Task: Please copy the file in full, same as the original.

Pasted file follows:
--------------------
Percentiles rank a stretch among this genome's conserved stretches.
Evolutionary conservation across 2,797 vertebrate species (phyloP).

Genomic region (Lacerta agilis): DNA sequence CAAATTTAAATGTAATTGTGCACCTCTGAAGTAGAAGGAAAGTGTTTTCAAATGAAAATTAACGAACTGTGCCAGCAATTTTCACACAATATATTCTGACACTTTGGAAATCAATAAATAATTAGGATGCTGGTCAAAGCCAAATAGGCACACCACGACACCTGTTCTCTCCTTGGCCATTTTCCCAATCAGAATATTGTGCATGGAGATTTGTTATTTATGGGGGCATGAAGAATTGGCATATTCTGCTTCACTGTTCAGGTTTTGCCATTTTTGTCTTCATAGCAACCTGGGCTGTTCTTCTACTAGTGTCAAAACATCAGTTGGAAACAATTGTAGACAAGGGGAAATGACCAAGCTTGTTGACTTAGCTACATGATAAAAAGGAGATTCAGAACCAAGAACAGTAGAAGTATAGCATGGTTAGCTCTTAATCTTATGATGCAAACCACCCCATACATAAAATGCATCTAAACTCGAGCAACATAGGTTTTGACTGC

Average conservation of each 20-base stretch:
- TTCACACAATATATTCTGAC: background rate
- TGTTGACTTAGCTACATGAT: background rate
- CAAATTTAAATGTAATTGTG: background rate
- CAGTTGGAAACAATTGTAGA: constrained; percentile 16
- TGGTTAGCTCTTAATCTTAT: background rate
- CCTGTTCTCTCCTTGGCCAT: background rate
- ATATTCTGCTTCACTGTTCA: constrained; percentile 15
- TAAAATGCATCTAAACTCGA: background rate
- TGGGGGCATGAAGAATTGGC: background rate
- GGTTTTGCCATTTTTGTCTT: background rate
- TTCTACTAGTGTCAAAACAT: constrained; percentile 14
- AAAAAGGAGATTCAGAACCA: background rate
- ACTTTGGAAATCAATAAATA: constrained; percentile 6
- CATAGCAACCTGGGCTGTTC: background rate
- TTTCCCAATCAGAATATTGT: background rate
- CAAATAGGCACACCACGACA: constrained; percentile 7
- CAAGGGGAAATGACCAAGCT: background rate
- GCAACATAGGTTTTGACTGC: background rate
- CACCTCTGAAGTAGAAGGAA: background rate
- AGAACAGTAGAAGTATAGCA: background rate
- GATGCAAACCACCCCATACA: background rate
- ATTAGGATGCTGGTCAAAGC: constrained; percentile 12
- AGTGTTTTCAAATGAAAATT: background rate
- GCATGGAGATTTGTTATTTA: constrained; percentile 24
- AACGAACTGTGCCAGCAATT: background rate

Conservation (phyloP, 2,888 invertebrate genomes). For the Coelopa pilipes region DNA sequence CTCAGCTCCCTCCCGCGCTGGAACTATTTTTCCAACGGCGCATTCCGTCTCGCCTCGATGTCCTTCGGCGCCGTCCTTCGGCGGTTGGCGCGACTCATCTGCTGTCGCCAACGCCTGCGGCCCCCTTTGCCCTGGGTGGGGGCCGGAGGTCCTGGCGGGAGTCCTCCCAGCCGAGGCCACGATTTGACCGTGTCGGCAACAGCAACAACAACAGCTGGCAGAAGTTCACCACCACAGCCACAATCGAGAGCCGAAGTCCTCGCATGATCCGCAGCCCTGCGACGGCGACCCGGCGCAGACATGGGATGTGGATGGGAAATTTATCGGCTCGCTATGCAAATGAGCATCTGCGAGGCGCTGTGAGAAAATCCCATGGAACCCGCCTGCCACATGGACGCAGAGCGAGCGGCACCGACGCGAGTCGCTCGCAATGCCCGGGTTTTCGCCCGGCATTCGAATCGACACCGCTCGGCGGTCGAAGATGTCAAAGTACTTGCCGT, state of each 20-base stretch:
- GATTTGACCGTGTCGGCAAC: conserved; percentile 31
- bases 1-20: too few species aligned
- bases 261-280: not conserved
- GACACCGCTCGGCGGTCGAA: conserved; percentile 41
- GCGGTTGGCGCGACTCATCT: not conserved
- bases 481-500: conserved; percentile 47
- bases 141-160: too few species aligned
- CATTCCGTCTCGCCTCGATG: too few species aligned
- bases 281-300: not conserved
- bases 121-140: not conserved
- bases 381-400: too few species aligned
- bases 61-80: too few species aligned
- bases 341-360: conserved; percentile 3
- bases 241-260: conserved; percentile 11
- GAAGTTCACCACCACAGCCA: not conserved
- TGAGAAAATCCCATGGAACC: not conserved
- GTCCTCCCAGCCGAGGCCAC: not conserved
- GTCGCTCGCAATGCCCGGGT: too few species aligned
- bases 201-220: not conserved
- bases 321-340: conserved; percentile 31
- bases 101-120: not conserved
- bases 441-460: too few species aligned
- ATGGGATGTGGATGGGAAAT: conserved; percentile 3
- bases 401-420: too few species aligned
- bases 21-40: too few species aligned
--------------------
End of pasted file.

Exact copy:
Percentiles rank a stretch among this genome's conserved stretches.
Evolutionary conservation across 2,797 vertebrate species (phyloP).

Genomic region (Lacerta agilis): DNA sequence CAAATTTAAATGTAATTGTGCACCTCTGAAGTAGAAGGAAAGTGTTTTCAAATGAAAATTAACGAACTGTGCCAGCAATTTTCACACAATATATTCTGACACTTTGGAAATCAATAAATAATTAGGATGCTGGTCAAAGCCAAATAGGCACACCACGACACCTGTTCTCTCCTTGGCCATTTTCCCAATCAGAATATTGTGCATGGAGATTTGTTATTTATGGGGGCATGAAGAATTGGCATATTCTGCTTCACTGTTCAGGTTTTGCCATTTTTGTCTTCATAGCAACCTGGGCTGTTCTTCTACTAGTGTCAAAACATCAGTTGGAAACAATTGTAGACAAGGGGAAATGACCAAGCTTGTTGACTTAGCTACATGATAAAAAGGAGATTCAGAACCAAGAACAGTAGAAGTATAGCATGGTTAGCTCTTAATCTTATGATGCAAACCACCCCATACATAAAATGCATCTAAACTCGAGCAACATAGGTTTTGACTGC

Average conservation of each 20-base stretch:
- TTCACACAATATATTCTGAC: background rate
- TGTTGACTTAGCTACATGAT: background rate
- CAAATTTAAATGTAATTGTG: background rate
- CAGTTGGAAACAATTGTAGA: constrained; percentile 16
- TGGTTAGCTCTTAATCTTAT: background rate
- CCTGTTCTCTCCTTGGCCAT: background rate
- ATATTCTGCTTCACTGTTCA: constrained; percentile 15
- TAAAATGCATCTAAACTCGA: background rate
- TGGGGGCATGAAGAATTGGC: background rate
- GGTTTTGCCATTTTTGTCTT: background rate
- TTCTACTAGTGTCAAAACAT: constrained; percentile 14
- AAAAAGGAGATTCAGAACCA: background rate
- ACTTTGGAAATCAATAAATA: constrained; percentile 6
- CATAGCAACCTGGGCTGTTC: background rate
- TTTCCCAATCAGAATATTGT: background rate
- CAAATAGGCACACCACGACA: constrained; percentile 7
- CAAGGGGAAATGACCAAGCT: background rate
- GCAACATAGGTTTTGACTGC: background rate
- CACCTCTGAAGTAGAAGGAA: background rate
- AGAACAGTAGAAGTATAGCA: background rate
- GATGCAAACCACCCCATACA: background rate
- ATTAGGATGCTGGTCAAAGC: constrained; percentile 12
- AGTGTTTTCAAATGAAAATT: background rate
- GCATGGAGATTTGTTATTTA: constrained; percentile 24
- AACGAACTGTGCCAGCAATT: background rate

Conservation (phyloP, 2,888 invertebrate genomes). For the Coelopa pilipes region DNA sequence CTCAGCTCCCTCCCGCGCTGGAACTATTTTTCCAACGGCGCATTCCGTCTCGCCTCGATGTCCTTCGGCGCCGTCCTTCGGCGGTTGGCGCGACTCATCTGCTGTCGCCAACGCCTGCGGCCCCCTTTGCCCTGGGTGGGGGCCGGAGGTCCTGGCGGGAGTCCTCCCAGCCGAGGCCACGATTTGACCGTGTCGGCAACAGCAACAACAACAGCTGGCAGAAGTTCACCACCACAGCCACAATCGAGAGCCGAAGTCCTCGCATGATCCGCAGCCCTGCGACGGCGACCCGGCGCAGACATGGGATGTGGATGGGAAATTTATCGGCTCGCTATGCAAATGAGCATCTGCGAGGCGCTGTGAGAAAATCCCATGGAACCCGCCTGCCACATGGACGCAGAGCGAGCGGCACCGACGCGAGTCGCTCGCAATGCCCGGGTTTTCGCCCGGCATTCGAATCGACACCGCTCGGCGGTCGAAGATGTCAAAGTACTTGCCGT, state of each 20-base stretch:
- GATTTGACCGTGTCGGCAAC: conserved; percentile 31
- bases 1-20: too few species aligned
- bases 261-280: not conserved
- GACACCGCTCGGCGGTCGAA: conserved; percentile 41
- GCGGTTGGCGCGACTCATCT: not conserved
- bases 481-500: conserved; percentile 47
- bases 141-160: too few species aligned
- CATTCCGTCTCGCCTCGATG: too few species aligned
- bases 281-300: not conserved
- bases 121-140: not conserved
- bases 381-400: too few species aligned
- bases 61-80: too few species aligned
- bases 341-360: conserved; percentile 3
- bases 241-260: conserved; percentile 11
- GAAGTTCACCACCACAGCCA: not conserved
- TGAGAAAATCCCATGGAACC: not conserved
- GTCCTCCCAGCCGAGGCCAC: not conserved
- GTCGCTCGCAATGCCCGGGT: too few species aligned
- bases 201-220: not conserved
- bases 321-340: conserved; percentile 31
- bases 101-120: not conserved
- bases 441-460: too few species aligned
- ATGGGATGTGGATGGGAAAT: conserved; percentile 3
- bases 401-420: too few species aligned
- bases 21-40: too few species aligned